11 April 2022
Research for the fight against the coronavirus deserves even more institutional support, given the virulence of the new variants. This is demonstrated in an international study in which IMDEA Networks doctors Antonio Fernández Anta and Jaya Prakash Champati have participated, together with colleagues from other institutions such as University Carlos III of Madrid, the European universities of Rennes and Oporto, and American universities such as Southern California.
The object of the study is the efficacy of vaccines against infection with the Omicron variant. The study uses data from the Global COVID-19 Trends and Impact Surveys (UMD Global CTIS) project, in addition to data on variants collected by the global scientific virus initiative GISAID and the repository Our World in Data. The scientific publication ‘Using Survey Data to Estimate the Impact of the Omicron Variant on Vaccine Efficacy against COVID-19 Infection’ details the research and conclusions of this international team, which has worked with ‘machine learning’ techniques and models (‘random forests’ included) for a more refined search and analysis.
“The data from our study -says Fernández Anta- showed that the vaccinated population is still more protected against being infected with Omicron than unvaccinated people, but the difference is smaller than with other variants”. This result was first observed in South Africa, and has been confirmed in other countries with a significant presence of Omicron. Champati highlights how ” two doses of the vaccine conferred better protection compared to one dose against both Omicron (vaccine efficacy 30% vs 9% in South Africa) and Delta (81% vs 51%) variants “.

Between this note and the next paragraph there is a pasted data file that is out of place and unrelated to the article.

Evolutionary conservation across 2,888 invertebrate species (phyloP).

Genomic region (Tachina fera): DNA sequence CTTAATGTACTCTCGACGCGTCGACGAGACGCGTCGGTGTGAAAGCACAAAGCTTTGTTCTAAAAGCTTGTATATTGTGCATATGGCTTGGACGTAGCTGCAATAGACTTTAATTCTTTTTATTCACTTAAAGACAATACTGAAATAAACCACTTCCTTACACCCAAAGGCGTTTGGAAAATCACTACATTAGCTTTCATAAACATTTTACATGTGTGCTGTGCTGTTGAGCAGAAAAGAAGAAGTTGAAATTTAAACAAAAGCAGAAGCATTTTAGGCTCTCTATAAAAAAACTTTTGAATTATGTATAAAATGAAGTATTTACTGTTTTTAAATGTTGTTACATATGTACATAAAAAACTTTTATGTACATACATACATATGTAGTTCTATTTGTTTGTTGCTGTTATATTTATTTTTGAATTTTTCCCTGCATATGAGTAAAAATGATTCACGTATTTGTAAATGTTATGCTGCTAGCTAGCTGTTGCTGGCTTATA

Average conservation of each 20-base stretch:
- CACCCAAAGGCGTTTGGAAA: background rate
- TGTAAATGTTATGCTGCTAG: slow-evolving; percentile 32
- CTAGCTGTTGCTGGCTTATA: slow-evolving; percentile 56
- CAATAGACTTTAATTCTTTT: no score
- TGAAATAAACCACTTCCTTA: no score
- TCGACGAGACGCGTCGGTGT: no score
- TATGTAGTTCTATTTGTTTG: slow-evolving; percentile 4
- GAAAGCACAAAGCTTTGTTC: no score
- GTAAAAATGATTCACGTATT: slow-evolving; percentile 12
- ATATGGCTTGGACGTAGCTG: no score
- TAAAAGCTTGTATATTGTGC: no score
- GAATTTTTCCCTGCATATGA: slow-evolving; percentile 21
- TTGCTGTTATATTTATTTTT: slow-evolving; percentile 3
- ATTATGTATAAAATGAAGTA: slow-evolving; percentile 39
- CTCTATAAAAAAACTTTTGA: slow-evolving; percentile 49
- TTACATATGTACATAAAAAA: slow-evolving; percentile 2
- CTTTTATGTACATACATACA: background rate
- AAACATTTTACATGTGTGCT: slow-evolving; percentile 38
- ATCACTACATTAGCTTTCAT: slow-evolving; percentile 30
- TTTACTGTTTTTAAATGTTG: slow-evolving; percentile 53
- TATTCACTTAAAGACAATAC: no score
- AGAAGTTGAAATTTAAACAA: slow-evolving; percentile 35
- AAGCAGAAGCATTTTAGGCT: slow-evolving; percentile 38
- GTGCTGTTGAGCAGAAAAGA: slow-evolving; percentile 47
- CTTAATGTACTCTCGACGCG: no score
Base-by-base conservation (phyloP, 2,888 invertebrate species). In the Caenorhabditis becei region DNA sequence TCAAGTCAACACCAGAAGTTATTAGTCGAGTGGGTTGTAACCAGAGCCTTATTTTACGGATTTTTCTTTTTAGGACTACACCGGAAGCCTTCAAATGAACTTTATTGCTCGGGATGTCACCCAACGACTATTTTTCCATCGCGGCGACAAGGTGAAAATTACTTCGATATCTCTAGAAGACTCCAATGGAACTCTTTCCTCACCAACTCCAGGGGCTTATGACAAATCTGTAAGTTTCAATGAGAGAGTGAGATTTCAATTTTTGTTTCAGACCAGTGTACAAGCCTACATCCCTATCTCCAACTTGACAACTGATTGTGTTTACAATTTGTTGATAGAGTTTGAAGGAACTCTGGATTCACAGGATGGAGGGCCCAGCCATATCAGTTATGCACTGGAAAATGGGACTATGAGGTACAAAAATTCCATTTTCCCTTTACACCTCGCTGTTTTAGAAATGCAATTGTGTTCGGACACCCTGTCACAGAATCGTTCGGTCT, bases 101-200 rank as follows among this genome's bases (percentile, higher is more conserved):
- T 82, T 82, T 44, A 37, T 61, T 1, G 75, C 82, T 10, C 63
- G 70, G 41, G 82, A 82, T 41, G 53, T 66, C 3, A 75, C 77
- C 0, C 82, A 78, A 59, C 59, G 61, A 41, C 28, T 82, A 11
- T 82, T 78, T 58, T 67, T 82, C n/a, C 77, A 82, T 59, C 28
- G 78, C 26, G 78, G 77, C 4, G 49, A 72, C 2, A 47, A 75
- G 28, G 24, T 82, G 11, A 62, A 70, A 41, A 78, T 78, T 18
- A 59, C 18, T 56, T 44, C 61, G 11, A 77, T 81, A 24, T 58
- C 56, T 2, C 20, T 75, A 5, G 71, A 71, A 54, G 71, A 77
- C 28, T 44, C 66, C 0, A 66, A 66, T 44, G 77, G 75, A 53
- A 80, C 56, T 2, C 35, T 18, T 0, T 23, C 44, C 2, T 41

The researchers underline the interest of the study in the African country for being “the first epicenter” of this variant, which has been thoroughly analyzed thanks to advances in surveys and mathematical and statistical methods, such as those of the CoronaSurveys project. An enormous volume of data collected through open and anonymous surveys has been analyzed, an initiative of great importance in countries where, for various reasons, official data is not reliable. “Therefore, the results of our research offer a new perspective and come closer, with the support of official statistics, to a more realistic estimate of the incidence.”, the researchers emphasize.
All this research development contributes and will contribute, for example, to the better measurement of vaccine efficacy during the pandemic, which is key to facing new measures, not only for the current pandemic but also for future health threats. “We believe (the researchers note) that these data reflect that improvements are needed in vaccine development and deployment (in a significant way in the case of Omicron) and that anticipatory work is critical, as well as that of evaluating their efficiency”.